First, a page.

I had a lot of prerequisites that any college that I applied to had to have. It had to be co-ed, secular, with a progressive student body and it 100% COULD NOT, NEVER IN A MILLION YEARS be located in the South. Although Houston is an incredibly diverse and relatively open-minded place (we're the most populous city to elect an openly gay mayor!), it's a beacon of hope in a state that... well, ranges from slightly to full-on racist, anti-feminist, and homophobic. Is this a generalization? Perhaps. But when your governor releases a campaign ad that talks about the so-called "War on Religion" and claims that gays openly serving in the military is a bad thing, it starts feeling a little bit you-against-the-world.
Yeah, THAT guy!
I never felt like I really connected with Texan culture to begin with. I don't really like country music (except for the Dixie Chicks because they ROCK), I don't like riding horses or being on farms, and I don't drive a pickup truck. So I was thrilled beyond belief when February 1st of this year, my big fat Oberlin envelope arrived in the mail (MUCH later in the day than expected, thank you River Oaks mailman)! My mom and I hugged and screamed together as I was reassured that my journey out of the state now had a destination. Finally, out of the oppressive south and into the battleground area of the north! Ohio, here I come!
I kept up that attitude for a long time. Up until around August, when it finally started to sink in that I WAS ABOUT TO LEAVE THE ONLY HOME I'VE EVER KNOWN PRETTY DARN SOON.
And then I started to think about all the things I'd miss: my family and friends, that goes without saying. My room. My car. But that list took a more regional turn. I'd miss the occasional glimpses of southern hospitality, the mild winters, the barbeque, the Tex-Mex, the honey butter chicken biscuit from Whataburger, the honey barbeque chicken strip sandwich from Whataburger, and pretty much anything else that Whataburger serves. Yes, there's a lot of food on this list, but ain't nobody does cuisine quite like Texas. So with this newly proud Texan attitude, I bought myself a "Don't Mess With Texas" cup from Bed Bath and Beyond, packed up my things, and headed out for the Great White North.
Luckily, I have much experience with this area of Ohio. Most of dad's family lives in the state, and many of them live about 40 minutes away from Oberlin. So when my mom, dad, and I arrived at the Cleveland airport, it just felt like going to yet another summer Davey family reunion. Except when, a few days later, we hauled all my things in two separate cars and arrived at Oberlin, and it hit me. Oh my God, this is college. I'm actually at college. I'm going to live here for the next four years. Excited? You bet! Scared? Most definitely! Confused? Of course!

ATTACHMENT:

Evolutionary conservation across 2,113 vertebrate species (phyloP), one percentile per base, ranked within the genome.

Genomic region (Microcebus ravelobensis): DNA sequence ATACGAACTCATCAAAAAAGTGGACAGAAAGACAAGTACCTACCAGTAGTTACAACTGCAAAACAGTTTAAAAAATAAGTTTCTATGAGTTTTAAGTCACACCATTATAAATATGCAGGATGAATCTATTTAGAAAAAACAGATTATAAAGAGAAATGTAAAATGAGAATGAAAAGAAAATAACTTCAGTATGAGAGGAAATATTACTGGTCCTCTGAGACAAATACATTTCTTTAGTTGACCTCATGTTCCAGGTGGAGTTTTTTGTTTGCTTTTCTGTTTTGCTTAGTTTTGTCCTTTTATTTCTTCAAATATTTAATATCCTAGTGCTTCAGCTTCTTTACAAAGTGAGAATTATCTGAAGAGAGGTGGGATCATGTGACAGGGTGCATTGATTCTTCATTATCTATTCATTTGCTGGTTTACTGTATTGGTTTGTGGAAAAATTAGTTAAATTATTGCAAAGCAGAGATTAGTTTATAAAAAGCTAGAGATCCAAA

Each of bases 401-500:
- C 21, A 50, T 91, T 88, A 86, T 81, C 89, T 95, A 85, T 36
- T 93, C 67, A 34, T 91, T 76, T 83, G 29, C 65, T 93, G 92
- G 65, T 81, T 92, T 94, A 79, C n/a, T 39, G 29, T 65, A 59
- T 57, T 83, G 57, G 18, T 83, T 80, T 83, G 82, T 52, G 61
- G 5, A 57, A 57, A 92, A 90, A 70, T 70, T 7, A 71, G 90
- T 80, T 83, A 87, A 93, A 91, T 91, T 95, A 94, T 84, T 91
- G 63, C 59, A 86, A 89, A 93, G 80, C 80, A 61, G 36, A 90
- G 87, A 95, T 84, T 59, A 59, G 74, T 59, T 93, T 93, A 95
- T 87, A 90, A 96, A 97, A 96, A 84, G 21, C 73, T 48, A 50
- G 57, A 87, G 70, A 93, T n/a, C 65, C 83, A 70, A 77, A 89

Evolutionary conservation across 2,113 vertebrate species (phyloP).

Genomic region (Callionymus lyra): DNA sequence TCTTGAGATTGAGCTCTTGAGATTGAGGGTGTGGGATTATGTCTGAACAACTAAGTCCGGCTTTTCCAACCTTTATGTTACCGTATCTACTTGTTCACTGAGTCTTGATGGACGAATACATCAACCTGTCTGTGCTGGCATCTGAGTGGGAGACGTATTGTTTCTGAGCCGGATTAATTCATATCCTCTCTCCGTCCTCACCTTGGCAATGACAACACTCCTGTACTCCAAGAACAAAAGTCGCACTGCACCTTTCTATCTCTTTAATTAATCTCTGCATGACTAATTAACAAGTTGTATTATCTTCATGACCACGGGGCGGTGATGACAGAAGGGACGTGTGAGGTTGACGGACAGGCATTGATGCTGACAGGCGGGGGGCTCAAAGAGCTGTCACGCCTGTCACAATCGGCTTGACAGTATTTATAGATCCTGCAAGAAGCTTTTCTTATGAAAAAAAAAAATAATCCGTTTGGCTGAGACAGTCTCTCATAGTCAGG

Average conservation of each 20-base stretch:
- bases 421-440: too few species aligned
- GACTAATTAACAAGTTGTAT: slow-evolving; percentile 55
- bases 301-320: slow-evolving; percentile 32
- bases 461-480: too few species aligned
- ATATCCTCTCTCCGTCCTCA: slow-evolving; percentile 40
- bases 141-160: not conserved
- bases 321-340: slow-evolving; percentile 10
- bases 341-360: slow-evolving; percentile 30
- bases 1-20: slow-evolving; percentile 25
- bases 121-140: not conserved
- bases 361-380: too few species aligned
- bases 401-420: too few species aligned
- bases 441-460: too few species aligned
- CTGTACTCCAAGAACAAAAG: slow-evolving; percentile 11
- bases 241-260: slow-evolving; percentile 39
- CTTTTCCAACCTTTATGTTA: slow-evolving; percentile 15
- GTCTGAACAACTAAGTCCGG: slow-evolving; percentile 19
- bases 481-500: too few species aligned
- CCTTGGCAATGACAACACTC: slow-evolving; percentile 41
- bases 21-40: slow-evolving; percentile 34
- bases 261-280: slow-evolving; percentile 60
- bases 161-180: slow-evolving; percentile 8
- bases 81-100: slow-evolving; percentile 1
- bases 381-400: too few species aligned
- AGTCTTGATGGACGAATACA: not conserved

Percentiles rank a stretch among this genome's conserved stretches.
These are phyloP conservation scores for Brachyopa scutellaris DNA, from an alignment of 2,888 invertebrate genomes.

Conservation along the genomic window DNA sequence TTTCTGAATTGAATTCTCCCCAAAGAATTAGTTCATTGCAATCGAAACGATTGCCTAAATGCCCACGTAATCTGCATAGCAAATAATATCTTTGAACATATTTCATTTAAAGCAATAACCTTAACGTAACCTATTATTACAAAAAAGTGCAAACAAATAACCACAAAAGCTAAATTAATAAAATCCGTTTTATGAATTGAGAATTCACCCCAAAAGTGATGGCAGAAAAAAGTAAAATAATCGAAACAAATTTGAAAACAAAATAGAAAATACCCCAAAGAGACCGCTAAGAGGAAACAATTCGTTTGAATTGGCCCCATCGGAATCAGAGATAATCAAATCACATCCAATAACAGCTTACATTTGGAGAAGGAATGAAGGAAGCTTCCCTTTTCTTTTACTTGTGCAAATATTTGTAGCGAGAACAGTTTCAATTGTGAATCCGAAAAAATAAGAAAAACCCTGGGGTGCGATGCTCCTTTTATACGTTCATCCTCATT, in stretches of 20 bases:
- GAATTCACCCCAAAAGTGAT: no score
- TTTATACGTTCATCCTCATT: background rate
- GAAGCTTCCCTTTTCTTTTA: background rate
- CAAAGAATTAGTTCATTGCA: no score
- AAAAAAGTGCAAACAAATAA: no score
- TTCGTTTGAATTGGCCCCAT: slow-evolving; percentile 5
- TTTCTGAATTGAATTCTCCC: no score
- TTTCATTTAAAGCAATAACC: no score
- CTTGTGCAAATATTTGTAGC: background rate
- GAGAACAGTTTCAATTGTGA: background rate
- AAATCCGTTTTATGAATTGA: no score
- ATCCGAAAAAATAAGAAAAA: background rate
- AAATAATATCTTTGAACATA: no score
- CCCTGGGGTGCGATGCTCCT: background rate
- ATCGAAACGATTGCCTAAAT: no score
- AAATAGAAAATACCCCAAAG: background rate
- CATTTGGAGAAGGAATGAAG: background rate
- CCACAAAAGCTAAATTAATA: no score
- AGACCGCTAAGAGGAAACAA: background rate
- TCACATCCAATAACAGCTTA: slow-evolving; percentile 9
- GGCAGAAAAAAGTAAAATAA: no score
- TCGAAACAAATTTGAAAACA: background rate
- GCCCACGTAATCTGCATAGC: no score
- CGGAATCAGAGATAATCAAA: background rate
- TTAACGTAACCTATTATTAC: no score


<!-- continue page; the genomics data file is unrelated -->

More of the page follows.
To be honest, though, I've never felt more like a southerner than I do at Oberlin. I've had to explain how to eat a fajita, explain what a praline is, explain what king cake is, explain that whatever Stevie tries to pass off as barbeque is NOT REAL BARBEQUE! Look, I love Stevie and I love 90% of what I eat from there. But BRISKET SHOULD NOT HAVE THAT MUCH FAT ON IT, STEVIE! Also, as much as I love king cake, IT IS A SEASONAL FOOD AND IF IT DOESN'T HAVE A PLASTIC BABY JESUS IN IT, THEN WHAT'S THE POINT? I appreciate the effort, but that is not how we do it below the Mason-Dixon line.
I've noticed that the entirety of this list is me explaining Southern cuisine...
I've also had to emphatically insist that the Dixie Chicks are in fact, real country music. And I've witnessed the shock on people's faces when I tell them that both Beyoncé AND Wes Anderson are native Houstonians (two of my favorite people, how could I be so lucky?). And I've explained to the people who were like "but aren't you used to this heat?" during the first few days of orientation that yes, Texas feels like the devil's sauna from June though August, but we have air conditioning LITERALLY EVERYWHERE so if you stay inside, you don't really feel the heat. Oberlin was hot AND without air-conditioning so I was dying a little bit inside without it.
Now that the summer camp feeling that accompanied the first few weeks of my time at Oberlin has subsided, this place is starting to feel more and more like a home each and every day. It's not quite home yet, and it probably never will be completely. But the important thing is that each and every day, it gets a little bit easier to navigate.
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